CHILE: Congress passed a measure to ensure that safety protocols will be regulated at voting booths during the plebiscite this October. The measure states that the Electoral Service will dictate safety rules regarding social distancing for voting throughout the country. The Electoral Service will also have the power to implement stricter regulations in areas hard-hit by the pandemic.
The executive branch is expected to make a decision on the measure quickly in order to ensure that all protocols are ready by October. The plebiscite, which was delayed in April due to the pandemic, will ask Chileans if they want a new constitution drafted by members of Congress or a committee made up of Senators and citizens. A second vote in April 2021 will include candidates for local and national elections, as well as a referendum on whether or not Chileans approve of the new constitution. The plebiscite comes after months of protests against the government which began in 2019.
HEADLINES FROM THE WESTERN HEMISPHERE
ARGENTINA: A new report indicates that nine out of 10 children conducting school virtually need the help of their parents to do their school work. The report, conducted by education specialists, stated that the need for help with schoolwork requires more demand from parents than under normal circumstances, and creates unequal opportunities for students in crowded households or with parents that did not complete their education. Around four out of 10 students also consistently need aid when learning virtually, and only 4.4% are able to do the schoolwork alone. The majority of households which participated in the study also found that the parents facilitating education were women, including mothers and older siblings.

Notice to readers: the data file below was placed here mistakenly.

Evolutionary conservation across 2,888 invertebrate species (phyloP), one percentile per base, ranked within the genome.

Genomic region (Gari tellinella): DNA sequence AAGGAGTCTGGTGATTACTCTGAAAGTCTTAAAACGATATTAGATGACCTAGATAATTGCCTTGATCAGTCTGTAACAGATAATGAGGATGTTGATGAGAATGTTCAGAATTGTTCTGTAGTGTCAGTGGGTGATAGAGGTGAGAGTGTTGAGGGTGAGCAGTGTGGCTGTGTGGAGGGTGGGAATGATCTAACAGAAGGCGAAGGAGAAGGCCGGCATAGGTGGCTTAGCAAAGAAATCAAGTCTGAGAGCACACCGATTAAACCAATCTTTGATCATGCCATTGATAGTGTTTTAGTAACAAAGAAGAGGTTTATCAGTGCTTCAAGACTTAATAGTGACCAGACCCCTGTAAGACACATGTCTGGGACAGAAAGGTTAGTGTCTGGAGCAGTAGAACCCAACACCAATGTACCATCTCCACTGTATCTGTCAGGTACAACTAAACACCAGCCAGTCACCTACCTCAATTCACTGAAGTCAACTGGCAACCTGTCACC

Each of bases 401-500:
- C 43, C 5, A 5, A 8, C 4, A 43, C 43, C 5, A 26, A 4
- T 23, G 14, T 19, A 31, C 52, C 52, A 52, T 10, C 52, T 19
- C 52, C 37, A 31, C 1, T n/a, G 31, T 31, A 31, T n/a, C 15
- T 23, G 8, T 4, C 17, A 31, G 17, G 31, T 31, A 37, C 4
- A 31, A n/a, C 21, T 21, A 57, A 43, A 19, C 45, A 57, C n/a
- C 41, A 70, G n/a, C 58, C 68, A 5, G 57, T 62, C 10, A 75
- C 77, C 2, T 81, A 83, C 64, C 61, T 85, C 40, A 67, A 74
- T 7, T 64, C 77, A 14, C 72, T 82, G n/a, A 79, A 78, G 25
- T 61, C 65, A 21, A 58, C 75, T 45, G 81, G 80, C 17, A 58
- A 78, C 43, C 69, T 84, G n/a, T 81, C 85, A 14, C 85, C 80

BRAZIL: More than 67 million people have received emergency aid from the government, or a third of Brazil’s population. The aid includes five installments of R $600, totaling an expense of R $254 billion for the government. The aid program was created to help informal workers who have been unable to work during the pandemic. Aid can also be received by unemployed individuals. Officials plan on extending the aid until December.
PARAGUAY: Demonstrators held a protest with heavy police presence in front of Banco Basa, a business owned by former president Horacio Cartes. The protestors convened after two youth leaders were arrested for allegedly tampering with evidence at a crime scene in 2017. Cartes was president at the time of large riots and protests in 2017. Protestors marched from Banco Basa to Cartes’ residence, chanting that Cartes was the one in charge of a corrupt police system. More than 150 anti-riot police reinforcements were deployed for a demonstration of around 50 protestors.
BOLIVIA: The Vice Minister of Internal Regime announced that arrest warrants have been approved for several leaders in charge of the blockades occurring around the country. The warrants include charges on crimes of armed uprising and instigation of violence. Police are currently attempting to locate said leaders. The blockade leaders were also accused of not allowing medical supplies to pass into cities to aid COVID-19 patients, but they have denied these claims.